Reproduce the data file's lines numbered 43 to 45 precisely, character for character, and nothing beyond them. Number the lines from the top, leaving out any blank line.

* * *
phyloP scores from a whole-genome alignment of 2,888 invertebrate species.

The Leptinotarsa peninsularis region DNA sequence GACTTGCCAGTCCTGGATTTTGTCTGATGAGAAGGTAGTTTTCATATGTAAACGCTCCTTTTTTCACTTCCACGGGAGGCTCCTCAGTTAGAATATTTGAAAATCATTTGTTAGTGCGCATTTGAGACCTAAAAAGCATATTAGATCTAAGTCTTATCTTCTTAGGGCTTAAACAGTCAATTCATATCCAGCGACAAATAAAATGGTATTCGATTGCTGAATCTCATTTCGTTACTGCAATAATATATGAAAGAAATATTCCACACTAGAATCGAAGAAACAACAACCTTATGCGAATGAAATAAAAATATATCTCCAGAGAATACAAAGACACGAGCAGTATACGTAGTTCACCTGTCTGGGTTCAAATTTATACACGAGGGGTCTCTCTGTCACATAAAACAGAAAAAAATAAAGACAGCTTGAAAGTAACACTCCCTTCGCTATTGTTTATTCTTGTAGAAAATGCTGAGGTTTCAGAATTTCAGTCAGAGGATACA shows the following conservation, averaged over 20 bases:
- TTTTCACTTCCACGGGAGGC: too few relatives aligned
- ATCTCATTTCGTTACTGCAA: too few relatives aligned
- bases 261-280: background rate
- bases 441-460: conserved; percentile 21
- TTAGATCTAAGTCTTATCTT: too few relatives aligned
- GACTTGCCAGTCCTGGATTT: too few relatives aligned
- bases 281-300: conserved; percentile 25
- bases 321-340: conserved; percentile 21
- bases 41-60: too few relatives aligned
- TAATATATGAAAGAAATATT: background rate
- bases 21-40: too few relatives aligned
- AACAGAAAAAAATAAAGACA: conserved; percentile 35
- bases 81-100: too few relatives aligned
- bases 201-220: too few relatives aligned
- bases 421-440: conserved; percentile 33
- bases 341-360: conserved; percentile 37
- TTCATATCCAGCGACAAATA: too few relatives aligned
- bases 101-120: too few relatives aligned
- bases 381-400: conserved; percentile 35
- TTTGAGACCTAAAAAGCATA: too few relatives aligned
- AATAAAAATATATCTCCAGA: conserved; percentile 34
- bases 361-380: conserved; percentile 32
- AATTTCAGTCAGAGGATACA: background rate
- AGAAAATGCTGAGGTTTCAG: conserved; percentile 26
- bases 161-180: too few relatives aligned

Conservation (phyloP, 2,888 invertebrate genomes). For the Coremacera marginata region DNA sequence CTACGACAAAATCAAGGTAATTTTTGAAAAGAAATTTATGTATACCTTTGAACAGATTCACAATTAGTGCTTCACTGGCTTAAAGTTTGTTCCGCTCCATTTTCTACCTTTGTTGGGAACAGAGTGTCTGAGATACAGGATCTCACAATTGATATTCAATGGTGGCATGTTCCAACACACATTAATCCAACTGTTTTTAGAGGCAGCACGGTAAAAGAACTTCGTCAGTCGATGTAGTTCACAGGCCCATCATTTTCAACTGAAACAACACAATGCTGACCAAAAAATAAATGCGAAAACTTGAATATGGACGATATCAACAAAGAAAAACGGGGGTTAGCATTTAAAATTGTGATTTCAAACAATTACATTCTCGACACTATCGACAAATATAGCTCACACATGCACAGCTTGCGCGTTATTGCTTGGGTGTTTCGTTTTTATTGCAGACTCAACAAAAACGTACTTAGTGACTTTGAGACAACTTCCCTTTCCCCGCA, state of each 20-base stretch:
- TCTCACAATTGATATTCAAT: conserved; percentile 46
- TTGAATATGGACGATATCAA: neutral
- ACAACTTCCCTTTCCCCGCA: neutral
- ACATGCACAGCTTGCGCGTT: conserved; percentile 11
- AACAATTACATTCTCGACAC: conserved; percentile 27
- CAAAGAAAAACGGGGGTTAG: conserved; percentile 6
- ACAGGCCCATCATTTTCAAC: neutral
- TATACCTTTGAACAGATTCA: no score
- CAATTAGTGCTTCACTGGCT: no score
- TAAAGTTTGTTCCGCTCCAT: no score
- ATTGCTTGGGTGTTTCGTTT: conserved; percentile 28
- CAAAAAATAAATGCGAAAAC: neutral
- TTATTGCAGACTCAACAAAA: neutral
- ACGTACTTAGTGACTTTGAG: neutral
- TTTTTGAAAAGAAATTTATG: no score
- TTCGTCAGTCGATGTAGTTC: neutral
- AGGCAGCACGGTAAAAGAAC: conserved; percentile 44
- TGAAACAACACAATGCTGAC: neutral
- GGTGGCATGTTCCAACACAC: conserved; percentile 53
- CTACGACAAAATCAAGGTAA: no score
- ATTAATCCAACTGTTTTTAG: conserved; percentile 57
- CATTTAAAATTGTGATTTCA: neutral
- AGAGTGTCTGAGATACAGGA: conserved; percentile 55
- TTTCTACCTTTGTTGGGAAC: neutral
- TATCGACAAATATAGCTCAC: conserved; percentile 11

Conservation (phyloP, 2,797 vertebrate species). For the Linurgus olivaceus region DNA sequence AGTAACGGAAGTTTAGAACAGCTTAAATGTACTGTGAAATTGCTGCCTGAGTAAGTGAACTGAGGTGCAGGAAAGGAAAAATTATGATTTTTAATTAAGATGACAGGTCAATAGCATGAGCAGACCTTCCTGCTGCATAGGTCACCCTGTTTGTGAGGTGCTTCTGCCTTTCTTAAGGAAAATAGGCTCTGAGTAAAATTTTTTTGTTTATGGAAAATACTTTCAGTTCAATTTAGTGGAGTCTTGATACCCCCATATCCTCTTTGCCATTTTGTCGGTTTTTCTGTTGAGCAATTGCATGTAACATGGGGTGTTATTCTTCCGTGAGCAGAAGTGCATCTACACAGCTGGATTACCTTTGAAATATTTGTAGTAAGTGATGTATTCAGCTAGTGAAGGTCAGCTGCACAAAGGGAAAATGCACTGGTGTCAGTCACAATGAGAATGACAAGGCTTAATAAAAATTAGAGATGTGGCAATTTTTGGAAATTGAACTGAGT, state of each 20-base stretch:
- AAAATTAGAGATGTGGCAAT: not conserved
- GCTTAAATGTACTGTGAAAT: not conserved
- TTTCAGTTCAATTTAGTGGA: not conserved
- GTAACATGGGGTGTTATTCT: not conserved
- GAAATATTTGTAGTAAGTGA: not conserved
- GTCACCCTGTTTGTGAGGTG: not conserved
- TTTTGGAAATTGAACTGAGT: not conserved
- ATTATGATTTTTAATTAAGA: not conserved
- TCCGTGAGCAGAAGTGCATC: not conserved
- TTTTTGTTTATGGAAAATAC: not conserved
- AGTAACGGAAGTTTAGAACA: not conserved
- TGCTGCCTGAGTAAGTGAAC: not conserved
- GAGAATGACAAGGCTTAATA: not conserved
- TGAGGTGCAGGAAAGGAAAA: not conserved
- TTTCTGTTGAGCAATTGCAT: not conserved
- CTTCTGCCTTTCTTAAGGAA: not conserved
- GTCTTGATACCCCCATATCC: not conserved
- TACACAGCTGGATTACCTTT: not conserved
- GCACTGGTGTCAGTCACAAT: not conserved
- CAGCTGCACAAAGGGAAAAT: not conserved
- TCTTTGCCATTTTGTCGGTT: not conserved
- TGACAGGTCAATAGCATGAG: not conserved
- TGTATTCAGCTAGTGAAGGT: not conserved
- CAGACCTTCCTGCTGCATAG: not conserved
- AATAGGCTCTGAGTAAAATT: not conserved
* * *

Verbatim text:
- TTTTTGAAAAGAAATTTATG: no score
- TTCGTCAGTCGATGTAGTTC: neutral
- AGGCAGCACGGTAAAAGAAC: conserved; percentile 44